ArrowArtboardCreated with Sketch.Title ChevronTitle ChevronIcon FacebookIcon LinkedinIcon Mail ContactPath LayerIcon MailPositive ArrowIcon PrintIcon Twitter
Technology

Foxconn sees limited impact from huge China floods on iPhone hub

Chairman of key Apple supplier says regional manufacturing is necessary

Foxconn Chairman Young Liu is optimistic over the company's prospects during the second half of this year. (Photo courtesy of Foxconn)

NEW TAIPEI, Taiwan -- Key Apple supplier Foxconn on Friday said it expects limited impact from massive flooding in the Chinese city of Zhengzhou, the world's biggest iPhone production base, alleviating concerns over possible effects on assembly of the latest version of the smartphone, which is set to begin in weeks.

"We now don't see much impact from the floods in Zhengzhou," Foxconn Chairman Young Liu told the company's annual shareholders meeting in New Taipei City, near Taipei. The ongoing, unprecedented chip and component shortage plaguing the industry is also unlikely to cause major problems for Foxconn's business, Young said.

"We are optimistic about the outlook for the second half of this year," he added. In the first half, Foxconn has already notched up record revenue of 2.7 trillion New Taiwan dollars ($964 billion), up 31% from the same period in 2020.

Liu also said Foxconn sees an increasing need to build regional manufacturing centers around the world. The company already has a global production footprint, and will keep building complete regional supply chains to keep up with demand.

"It's an era in which all companies need to build regional centers," Liu said, marking a change from the previous concentration of manufacturing in one place, such as China. "Foxconn is building vertical integration supply chains across all regions, like what we built in China in the past," he said.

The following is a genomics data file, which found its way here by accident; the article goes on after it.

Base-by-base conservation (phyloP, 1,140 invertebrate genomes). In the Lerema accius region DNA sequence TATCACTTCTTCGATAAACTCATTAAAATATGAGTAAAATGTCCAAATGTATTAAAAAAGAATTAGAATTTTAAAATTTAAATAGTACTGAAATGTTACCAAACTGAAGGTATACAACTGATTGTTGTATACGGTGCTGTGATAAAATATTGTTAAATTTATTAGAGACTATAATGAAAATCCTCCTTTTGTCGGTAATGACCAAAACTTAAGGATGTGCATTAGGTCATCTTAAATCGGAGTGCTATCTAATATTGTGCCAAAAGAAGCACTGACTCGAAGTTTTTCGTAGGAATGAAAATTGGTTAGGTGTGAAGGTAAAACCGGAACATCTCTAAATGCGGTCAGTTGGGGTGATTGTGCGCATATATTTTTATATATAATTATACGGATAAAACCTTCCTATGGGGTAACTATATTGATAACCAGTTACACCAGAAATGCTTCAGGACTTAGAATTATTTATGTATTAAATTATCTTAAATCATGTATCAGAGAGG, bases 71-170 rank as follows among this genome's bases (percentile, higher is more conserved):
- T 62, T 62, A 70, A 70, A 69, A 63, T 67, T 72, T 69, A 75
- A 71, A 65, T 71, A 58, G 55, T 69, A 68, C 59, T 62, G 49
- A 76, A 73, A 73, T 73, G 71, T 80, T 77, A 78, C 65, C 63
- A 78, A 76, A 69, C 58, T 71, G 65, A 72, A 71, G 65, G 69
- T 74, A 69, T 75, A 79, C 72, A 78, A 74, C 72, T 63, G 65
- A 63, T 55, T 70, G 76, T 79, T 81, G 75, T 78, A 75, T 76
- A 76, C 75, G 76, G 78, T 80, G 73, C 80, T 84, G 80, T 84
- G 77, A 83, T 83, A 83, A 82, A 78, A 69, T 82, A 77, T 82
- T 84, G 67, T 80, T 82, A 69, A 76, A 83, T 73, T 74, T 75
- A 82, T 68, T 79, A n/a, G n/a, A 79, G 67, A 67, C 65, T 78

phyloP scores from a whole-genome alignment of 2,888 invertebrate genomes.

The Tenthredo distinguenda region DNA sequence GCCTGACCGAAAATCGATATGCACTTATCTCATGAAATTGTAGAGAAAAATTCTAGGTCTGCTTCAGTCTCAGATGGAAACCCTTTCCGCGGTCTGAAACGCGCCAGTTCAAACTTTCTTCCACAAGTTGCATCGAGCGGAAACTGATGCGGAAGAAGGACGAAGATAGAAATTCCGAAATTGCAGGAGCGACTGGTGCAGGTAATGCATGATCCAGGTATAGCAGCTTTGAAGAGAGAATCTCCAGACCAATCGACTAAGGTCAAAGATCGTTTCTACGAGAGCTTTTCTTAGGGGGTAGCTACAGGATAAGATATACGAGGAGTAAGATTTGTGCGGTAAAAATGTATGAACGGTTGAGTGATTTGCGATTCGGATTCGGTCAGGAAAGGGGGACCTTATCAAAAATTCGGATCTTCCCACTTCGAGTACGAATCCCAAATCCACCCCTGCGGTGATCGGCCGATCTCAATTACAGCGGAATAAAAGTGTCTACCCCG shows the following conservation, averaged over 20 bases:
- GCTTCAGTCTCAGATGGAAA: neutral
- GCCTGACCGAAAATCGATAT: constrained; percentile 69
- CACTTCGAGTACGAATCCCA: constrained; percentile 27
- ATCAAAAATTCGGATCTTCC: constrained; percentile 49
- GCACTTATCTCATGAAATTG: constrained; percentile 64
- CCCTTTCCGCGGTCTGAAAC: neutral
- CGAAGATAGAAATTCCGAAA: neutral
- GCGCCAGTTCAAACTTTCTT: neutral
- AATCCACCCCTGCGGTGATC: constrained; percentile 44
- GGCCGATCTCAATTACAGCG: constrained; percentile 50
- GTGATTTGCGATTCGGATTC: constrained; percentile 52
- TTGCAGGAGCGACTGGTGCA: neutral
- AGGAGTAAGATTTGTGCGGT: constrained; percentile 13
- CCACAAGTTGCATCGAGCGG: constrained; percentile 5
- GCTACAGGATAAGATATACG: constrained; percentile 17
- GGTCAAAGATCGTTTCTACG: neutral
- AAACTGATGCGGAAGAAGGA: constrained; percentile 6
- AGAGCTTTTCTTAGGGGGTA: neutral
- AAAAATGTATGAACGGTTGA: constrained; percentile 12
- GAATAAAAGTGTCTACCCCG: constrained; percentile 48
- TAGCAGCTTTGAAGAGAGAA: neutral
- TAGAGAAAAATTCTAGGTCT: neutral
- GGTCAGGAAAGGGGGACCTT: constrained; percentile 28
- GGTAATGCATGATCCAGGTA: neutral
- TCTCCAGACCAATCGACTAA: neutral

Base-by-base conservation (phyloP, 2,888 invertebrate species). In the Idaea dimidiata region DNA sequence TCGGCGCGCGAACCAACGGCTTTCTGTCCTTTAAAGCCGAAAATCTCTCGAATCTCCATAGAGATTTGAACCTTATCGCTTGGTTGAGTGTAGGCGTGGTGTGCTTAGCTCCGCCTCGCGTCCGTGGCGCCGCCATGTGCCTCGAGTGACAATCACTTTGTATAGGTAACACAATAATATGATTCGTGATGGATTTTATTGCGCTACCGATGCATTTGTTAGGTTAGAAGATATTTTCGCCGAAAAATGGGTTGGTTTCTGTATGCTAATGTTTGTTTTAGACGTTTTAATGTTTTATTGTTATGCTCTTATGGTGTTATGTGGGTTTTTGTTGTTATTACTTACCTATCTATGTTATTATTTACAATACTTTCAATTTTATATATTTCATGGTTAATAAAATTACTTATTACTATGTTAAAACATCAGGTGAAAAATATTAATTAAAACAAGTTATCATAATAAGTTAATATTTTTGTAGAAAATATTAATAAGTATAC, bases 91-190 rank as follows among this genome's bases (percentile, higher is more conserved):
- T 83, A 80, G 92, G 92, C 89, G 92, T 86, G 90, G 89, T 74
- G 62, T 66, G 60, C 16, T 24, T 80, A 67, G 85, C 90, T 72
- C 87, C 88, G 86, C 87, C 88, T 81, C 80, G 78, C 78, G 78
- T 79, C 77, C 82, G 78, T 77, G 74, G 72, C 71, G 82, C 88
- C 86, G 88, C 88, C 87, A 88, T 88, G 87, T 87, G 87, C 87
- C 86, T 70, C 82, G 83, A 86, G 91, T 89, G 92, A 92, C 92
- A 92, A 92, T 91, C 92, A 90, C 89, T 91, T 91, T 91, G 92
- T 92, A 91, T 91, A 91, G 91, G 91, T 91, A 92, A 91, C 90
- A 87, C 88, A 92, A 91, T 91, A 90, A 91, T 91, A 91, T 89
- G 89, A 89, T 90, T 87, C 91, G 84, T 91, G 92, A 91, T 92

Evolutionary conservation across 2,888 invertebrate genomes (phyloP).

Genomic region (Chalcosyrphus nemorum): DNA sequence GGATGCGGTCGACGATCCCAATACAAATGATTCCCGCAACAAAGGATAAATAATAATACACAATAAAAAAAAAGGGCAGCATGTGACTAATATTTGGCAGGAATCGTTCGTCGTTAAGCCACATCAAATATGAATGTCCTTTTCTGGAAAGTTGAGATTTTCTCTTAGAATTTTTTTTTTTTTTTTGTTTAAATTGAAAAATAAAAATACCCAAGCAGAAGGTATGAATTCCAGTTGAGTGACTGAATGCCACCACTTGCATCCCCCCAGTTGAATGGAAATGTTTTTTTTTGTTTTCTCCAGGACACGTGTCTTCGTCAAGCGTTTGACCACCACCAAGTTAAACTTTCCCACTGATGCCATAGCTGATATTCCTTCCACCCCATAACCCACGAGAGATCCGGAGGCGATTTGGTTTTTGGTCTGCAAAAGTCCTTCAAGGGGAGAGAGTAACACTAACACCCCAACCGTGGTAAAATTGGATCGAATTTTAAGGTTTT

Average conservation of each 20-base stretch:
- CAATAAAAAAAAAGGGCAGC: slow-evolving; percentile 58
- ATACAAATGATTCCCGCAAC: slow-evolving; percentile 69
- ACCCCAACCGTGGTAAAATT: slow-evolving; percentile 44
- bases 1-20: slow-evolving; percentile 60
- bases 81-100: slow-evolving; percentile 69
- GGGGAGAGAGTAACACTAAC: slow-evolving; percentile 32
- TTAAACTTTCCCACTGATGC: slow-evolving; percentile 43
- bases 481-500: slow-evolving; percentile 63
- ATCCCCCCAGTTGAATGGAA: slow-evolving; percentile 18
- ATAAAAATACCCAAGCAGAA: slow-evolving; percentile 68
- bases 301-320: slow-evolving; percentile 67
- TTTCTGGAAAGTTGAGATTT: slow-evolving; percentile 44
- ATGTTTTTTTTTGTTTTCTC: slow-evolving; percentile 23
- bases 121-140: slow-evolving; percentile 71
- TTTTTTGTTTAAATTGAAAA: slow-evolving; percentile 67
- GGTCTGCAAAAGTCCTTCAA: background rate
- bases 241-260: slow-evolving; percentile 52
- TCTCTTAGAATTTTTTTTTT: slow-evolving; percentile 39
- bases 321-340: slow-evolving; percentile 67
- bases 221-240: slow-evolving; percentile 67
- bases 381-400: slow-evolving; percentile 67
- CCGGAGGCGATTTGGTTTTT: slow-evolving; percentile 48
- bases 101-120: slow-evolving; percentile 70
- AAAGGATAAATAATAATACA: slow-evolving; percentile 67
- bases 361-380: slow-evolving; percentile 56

Record rainfall in central China, which has been described as a once-in-a-century event, has caused severe floods, with the Henan provincial capital of Zhengzhou the worst-hit.

That has sparked concerns about preparations for production of the latest iPhone. On Wednesday, water breached the perimeter of Foxconn's iPhone manufacturing complex in the city, affecting deliveries of components and disrupting the commutes of some employees, the company said. All facilities, production equipment and employees are safe, it added.

Foxconn has set up an emergency response team to monitor the situation in Zhengzhou and help employees who were unable to return to their dormitories outside the complex. Water has started to recede from the edge of the complex, the company told Nikkei Asia.

Foxconn, the world's biggest contract electronics manufacturer, is the largest iPhone assembler and operates manufacturing bases for Apple's iconic handsets in Zhengzhou, Taiyuan, and Shenzhen in mainland China, as well as in India. Foxconn and other iPhone assemblers are scheduled to begin assembling the newest iPhone model in August in China.

Sponsored Content

About Sponsored Content This content was commissioned by Nikkei's Global Business Bureau.

You have {{numberArticlesLeft}} free article{{numberArticlesLeft-plural}} left this monthThis is your last free article this month

Stay ahead with our exclusives on Asia;
the most dynamic market in the world.

Stay ahead with our exclusives on Asia

Get trusted insights from experts within Asia itself.

Get trusted insights from experts
within Asia itself.

Try 1 month for $0.99

You have {{numberArticlesLeft}} free article{{numberArticlesLeft-plural}} left this month

This is your last free article this month

Stay ahead with our exclusives on Asia; the most
dynamic market in the world
.

Get trusted insights from experts
within Asia itself.

Try 3 months for $9

Offer ends July 31st

Your trial period has expired

You need a subscription to...

  • Read all stories with unlimited access
  • Use our mobile and tablet apps
See all offers and subscribe

Your full access to Nikkei Asia has expired

You need a subscription to:

  • Read all stories with unlimited access
  • Use our mobile and tablet apps
See all offers
NAR on print phone, device, and tablet media

Nikkei Asian Review, now known as Nikkei Asia, will be the voice of the Asian Century.

Celebrate our next chapter
Free access for everyone - Sep. 30

Find out more